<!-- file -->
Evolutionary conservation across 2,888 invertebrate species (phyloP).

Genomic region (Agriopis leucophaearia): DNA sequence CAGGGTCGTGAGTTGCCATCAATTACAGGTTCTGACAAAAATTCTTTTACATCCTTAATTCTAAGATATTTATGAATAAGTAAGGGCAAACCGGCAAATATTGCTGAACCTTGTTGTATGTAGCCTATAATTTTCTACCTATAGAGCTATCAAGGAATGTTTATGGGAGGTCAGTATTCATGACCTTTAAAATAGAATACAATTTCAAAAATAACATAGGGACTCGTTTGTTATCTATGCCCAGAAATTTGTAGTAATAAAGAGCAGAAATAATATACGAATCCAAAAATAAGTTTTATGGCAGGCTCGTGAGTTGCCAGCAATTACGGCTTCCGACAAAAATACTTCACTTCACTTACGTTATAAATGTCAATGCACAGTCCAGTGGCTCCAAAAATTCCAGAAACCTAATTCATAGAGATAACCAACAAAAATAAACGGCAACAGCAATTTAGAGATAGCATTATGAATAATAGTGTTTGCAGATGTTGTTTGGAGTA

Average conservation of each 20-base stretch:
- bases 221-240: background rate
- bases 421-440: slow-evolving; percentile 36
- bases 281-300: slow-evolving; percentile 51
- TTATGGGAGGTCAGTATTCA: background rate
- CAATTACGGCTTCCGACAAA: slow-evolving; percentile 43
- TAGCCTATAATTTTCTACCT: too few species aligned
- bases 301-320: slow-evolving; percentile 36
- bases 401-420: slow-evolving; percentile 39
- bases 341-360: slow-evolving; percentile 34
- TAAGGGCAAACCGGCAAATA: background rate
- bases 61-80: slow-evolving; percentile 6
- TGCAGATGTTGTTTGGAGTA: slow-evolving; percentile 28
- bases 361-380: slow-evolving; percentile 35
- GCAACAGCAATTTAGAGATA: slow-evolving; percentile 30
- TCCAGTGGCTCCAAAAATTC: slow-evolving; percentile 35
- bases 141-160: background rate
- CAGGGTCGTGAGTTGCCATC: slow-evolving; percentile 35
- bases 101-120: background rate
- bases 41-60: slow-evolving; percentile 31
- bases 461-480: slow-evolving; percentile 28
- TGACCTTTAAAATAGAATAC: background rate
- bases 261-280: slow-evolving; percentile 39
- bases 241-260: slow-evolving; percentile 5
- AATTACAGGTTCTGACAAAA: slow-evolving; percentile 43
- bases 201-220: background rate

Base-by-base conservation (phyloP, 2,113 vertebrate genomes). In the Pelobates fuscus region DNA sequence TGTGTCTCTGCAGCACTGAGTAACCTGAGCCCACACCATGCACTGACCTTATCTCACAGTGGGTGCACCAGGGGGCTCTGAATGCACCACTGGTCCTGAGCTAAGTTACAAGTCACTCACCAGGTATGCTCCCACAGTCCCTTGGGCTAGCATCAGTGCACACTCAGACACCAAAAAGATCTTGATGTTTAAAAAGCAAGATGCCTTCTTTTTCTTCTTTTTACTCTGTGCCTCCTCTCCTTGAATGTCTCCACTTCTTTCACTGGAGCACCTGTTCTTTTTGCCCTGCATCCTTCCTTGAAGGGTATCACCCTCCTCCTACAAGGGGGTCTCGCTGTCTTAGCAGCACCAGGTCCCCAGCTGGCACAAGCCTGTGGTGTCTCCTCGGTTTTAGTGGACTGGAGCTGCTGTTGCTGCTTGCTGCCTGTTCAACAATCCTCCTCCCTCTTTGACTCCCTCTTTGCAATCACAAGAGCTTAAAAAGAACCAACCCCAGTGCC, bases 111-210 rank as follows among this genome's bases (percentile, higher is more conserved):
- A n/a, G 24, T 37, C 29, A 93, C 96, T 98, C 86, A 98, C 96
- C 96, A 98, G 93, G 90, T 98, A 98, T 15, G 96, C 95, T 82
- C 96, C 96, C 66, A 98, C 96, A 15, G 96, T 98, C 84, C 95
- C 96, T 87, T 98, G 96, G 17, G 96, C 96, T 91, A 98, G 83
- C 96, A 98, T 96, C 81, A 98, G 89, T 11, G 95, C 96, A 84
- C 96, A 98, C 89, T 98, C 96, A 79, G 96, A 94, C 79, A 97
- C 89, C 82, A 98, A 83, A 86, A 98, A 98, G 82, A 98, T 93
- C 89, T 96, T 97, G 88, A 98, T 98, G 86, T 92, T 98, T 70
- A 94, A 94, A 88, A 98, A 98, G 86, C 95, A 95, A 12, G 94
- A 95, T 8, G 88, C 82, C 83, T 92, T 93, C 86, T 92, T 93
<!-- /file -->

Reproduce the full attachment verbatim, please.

Evolutionary conservation across 2,888 invertebrate species (phyloP).

Genomic region (Agriopis leucophaearia): DNA sequence CAGGGTCGTGAGTTGCCATCAATTACAGGTTCTGACAAAAATTCTTTTACATCCTTAATTCTAAGATATTTATGAATAAGTAAGGGCAAACCGGCAAATATTGCTGAACCTTGTTGTATGTAGCCTATAATTTTCTACCTATAGAGCTATCAAGGAATGTTTATGGGAGGTCAGTATTCATGACCTTTAAAATAGAATACAATTTCAAAAATAACATAGGGACTCGTTTGTTATCTATGCCCAGAAATTTGTAGTAATAAAGAGCAGAAATAATATACGAATCCAAAAATAAGTTTTATGGCAGGCTCGTGAGTTGCCAGCAATTACGGCTTCCGACAAAAATACTTCACTTCACTTACGTTATAAATGTCAATGCACAGTCCAGTGGCTCCAAAAATTCCAGAAACCTAATTCATAGAGATAACCAACAAAAATAAACGGCAACAGCAATTTAGAGATAGCATTATGAATAATAGTGTTTGCAGATGTTGTTTGGAGTA

Average conservation of each 20-base stretch:
- bases 221-240: background rate
- bases 421-440: slow-evolving; percentile 36
- bases 281-300: slow-evolving; percentile 51
- TTATGGGAGGTCAGTATTCA: background rate
- CAATTACGGCTTCCGACAAA: slow-evolving; percentile 43
- TAGCCTATAATTTTCTACCT: too few species aligned
- bases 301-320: slow-evolving; percentile 36
- bases 401-420: slow-evolving; percentile 39
- bases 341-360: slow-evolving; percentile 34
- TAAGGGCAAACCGGCAAATA: background rate
- bases 61-80: slow-evolving; percentile 6
- TGCAGATGTTGTTTGGAGTA: slow-evolving; percentile 28
- bases 361-380: slow-evolving; percentile 35
- GCAACAGCAATTTAGAGATA: slow-evolving; percentile 30
- TCCAGTGGCTCCAAAAATTC: slow-evolving; percentile 35
- bases 141-160: background rate
- CAGGGTCGTGAGTTGCCATC: slow-evolving; percentile 35
- bases 101-120: background rate
- bases 41-60: slow-evolving; percentile 31
- bases 461-480: slow-evolving; percentile 28
- TGACCTTTAAAATAGAATAC: background rate
- bases 261-280: slow-evolving; percentile 39
- bases 241-260: slow-evolving; percentile 5
- AATTACAGGTTCTGACAAAA: slow-evolving; percentile 43
- bases 201-220: background rate

Base-by-base conservation (phyloP, 2,113 vertebrate genomes). In the Pelobates fuscus region DNA sequence TGTGTCTCTGCAGCACTGAGTAACCTGAGCCCACACCATGCACTGACCTTATCTCACAGTGGGTGCACCAGGGGGCTCTGAATGCACCACTGGTCCTGAGCTAAGTTACAAGTCACTCACCAGGTATGCTCCCACAGTCCCTTGGGCTAGCATCAGTGCACACTCAGACACCAAAAAGATCTTGATGTTTAAAAAGCAAGATGCCTTCTTTTTCTTCTTTTTACTCTGTGCCTCCTCTCCTTGAATGTCTCCACTTCTTTCACTGGAGCACCTGTTCTTTTTGCCCTGCATCCTTCCTTGAAGGGTATCACCCTCCTCCTACAAGGGGGTCTCGCTGTCTTAGCAGCACCAGGTCCCCAGCTGGCACAAGCCTGTGGTGTCTCCTCGGTTTTAGTGGACTGGAGCTGCTGTTGCTGCTTGCTGCCTGTTCAACAATCCTCCTCCCTCTTTGACTCCCTCTTTGCAATCACAAGAGCTTAAAAAGAACCAACCCCAGTGCC, bases 111-210 rank as follows among this genome's bases (percentile, higher is more conserved):
- A n/a, G 24, T 37, C 29, A 93, C 96, T 98, C 86, A 98, C 96
- C 96, A 98, G 93, G 90, T 98, A 98, T 15, G 96, C 95, T 82
- C 96, C 96, C 66, A 98, C 96, A 15, G 96, T 98, C 84, C 95
- C 96, T 87, T 98, G 96, G 17, G 96, C 96, T 91, A 98, G 83
- C 96, A 98, T 96, C 81, A 98, G 89, T 11, G 95, C 96, A 84
- C 96, A 98, C 89, T 98, C 96, A 79, G 96, A 94, C 79, A 97
- C 89, C 82, A 98, A 83, A 86, A 98, A 98, G 82, A 98, T 93
- C 89, T 96, T 97, G 88, A 98, T 98, G 86, T 92, T 98, T 70
- A 94, A 94, A 88, A 98, A 98, G 86, C 95, A 95, A 12, G 94
- A 95, T 8, G 88, C 82, C 83, T 92, T 93, C 86, T 92, T 93